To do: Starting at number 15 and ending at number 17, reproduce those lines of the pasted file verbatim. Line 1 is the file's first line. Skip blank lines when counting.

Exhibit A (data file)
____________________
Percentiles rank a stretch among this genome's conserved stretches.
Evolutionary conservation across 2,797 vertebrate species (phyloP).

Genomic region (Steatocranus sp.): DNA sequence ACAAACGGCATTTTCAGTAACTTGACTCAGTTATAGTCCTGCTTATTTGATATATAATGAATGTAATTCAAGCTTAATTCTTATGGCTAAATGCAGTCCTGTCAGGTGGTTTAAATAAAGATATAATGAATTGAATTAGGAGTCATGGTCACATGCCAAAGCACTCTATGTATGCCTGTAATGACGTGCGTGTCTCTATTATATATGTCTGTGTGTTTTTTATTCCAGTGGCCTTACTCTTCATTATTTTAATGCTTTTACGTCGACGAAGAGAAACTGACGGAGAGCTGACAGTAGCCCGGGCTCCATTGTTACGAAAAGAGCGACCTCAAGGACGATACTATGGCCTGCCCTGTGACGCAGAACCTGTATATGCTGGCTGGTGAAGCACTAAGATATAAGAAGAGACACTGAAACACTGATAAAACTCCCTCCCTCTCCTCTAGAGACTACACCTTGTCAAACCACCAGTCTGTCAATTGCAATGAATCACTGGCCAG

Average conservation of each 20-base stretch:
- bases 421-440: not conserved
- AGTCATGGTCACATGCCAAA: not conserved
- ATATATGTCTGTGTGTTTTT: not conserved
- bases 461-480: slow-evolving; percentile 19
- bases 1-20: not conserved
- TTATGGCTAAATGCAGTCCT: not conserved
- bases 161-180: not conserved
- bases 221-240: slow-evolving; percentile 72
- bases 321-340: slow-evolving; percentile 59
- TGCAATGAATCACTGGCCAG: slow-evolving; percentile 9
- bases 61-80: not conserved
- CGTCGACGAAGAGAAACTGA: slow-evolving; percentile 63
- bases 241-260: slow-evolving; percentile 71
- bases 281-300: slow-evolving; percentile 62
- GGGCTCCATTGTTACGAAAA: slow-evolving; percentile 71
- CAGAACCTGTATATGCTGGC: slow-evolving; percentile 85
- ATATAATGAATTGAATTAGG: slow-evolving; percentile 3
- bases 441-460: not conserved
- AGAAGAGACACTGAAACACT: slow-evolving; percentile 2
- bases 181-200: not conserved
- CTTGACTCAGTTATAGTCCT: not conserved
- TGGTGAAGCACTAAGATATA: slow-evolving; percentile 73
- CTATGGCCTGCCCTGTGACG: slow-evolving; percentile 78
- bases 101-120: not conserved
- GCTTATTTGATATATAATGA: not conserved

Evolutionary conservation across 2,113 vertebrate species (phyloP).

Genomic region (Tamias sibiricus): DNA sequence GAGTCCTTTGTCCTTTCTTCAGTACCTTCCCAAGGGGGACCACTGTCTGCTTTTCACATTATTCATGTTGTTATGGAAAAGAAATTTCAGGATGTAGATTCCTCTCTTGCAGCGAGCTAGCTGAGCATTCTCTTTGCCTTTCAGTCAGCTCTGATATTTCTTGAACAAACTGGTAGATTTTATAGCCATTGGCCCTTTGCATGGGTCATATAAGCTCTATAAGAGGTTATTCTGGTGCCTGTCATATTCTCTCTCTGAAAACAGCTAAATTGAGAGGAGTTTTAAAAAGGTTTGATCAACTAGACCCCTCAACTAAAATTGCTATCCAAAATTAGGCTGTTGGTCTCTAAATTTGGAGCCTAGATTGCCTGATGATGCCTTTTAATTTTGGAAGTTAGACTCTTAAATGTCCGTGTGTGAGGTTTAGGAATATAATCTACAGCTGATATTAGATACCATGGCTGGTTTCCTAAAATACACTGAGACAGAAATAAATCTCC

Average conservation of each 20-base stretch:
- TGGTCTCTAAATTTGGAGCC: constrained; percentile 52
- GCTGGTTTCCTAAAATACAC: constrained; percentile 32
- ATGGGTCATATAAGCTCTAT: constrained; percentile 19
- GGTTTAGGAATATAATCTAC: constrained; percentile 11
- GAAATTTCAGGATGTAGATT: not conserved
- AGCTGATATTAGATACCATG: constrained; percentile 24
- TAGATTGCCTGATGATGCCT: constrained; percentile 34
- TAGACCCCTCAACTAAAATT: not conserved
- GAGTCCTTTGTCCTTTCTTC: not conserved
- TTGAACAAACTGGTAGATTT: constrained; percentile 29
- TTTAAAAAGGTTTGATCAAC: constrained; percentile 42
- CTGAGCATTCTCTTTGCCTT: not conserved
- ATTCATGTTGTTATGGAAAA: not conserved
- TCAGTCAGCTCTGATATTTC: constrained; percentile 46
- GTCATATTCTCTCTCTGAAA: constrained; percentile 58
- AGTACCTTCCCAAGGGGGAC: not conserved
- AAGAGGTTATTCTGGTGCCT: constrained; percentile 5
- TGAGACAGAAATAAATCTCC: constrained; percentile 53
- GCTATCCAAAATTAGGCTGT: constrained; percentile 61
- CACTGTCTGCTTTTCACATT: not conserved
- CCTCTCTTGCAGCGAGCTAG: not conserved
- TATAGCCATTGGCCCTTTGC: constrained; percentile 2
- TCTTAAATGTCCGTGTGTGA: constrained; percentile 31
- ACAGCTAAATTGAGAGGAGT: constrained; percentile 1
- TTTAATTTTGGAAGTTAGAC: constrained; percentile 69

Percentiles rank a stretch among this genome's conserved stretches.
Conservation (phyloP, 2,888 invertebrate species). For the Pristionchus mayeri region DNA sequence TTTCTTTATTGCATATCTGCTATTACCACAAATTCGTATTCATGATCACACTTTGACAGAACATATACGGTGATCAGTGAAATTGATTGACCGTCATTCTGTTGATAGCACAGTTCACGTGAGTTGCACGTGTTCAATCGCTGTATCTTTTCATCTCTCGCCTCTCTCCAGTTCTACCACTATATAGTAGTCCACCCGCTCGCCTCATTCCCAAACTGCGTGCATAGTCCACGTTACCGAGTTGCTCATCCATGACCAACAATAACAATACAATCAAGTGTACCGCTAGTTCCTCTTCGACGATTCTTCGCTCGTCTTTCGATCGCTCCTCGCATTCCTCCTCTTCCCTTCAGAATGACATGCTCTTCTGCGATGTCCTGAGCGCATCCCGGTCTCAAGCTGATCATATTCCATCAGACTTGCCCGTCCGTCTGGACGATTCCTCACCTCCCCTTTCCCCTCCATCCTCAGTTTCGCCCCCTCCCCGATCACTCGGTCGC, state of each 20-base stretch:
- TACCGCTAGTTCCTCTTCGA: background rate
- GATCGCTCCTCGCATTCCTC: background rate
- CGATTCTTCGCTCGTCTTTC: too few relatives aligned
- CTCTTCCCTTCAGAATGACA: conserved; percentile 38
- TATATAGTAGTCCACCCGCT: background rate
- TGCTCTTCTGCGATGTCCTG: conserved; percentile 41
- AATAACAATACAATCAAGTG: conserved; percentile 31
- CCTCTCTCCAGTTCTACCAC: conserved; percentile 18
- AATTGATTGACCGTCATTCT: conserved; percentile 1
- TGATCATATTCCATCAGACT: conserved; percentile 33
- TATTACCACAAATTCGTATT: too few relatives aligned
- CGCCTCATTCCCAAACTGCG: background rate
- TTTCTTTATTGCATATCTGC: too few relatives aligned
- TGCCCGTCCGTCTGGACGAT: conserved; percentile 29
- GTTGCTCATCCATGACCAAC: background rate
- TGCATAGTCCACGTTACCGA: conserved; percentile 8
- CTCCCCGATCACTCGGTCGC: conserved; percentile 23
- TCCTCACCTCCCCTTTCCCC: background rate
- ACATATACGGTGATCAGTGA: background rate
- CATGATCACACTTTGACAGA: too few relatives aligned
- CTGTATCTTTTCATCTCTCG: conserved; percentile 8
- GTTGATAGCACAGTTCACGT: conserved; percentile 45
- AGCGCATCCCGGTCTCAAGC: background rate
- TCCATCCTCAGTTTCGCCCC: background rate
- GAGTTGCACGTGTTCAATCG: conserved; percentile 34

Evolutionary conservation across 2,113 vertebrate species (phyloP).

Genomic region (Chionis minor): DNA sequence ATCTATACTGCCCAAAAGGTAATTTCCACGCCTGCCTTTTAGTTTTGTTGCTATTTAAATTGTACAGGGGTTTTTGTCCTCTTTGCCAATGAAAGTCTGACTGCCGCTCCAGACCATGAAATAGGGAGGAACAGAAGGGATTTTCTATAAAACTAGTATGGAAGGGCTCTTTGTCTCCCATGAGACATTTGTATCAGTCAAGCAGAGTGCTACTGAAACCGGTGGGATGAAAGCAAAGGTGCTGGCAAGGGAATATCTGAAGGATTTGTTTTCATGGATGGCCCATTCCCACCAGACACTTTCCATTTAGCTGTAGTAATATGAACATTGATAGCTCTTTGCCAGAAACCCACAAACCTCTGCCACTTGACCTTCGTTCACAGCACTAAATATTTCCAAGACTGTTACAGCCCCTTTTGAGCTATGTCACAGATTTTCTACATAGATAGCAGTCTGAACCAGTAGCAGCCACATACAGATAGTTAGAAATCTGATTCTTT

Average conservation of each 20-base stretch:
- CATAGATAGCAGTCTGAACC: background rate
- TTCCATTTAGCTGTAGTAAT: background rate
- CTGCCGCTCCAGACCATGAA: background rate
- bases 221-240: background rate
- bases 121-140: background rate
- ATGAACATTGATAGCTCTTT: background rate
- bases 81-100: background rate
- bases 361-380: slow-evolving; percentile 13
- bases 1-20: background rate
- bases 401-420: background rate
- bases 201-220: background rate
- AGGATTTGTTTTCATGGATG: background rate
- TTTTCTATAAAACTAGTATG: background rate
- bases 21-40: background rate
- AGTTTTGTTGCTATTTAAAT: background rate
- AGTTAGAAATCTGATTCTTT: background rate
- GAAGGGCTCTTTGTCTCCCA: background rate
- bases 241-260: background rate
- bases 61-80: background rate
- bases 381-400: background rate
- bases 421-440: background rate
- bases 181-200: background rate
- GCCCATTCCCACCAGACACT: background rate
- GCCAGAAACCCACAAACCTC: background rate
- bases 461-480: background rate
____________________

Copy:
- bases 61-80: not conserved
- CGTCGACGAAGAGAAACTGA: slow-evolving; percentile 63
- bases 241-260: slow-evolving; percentile 71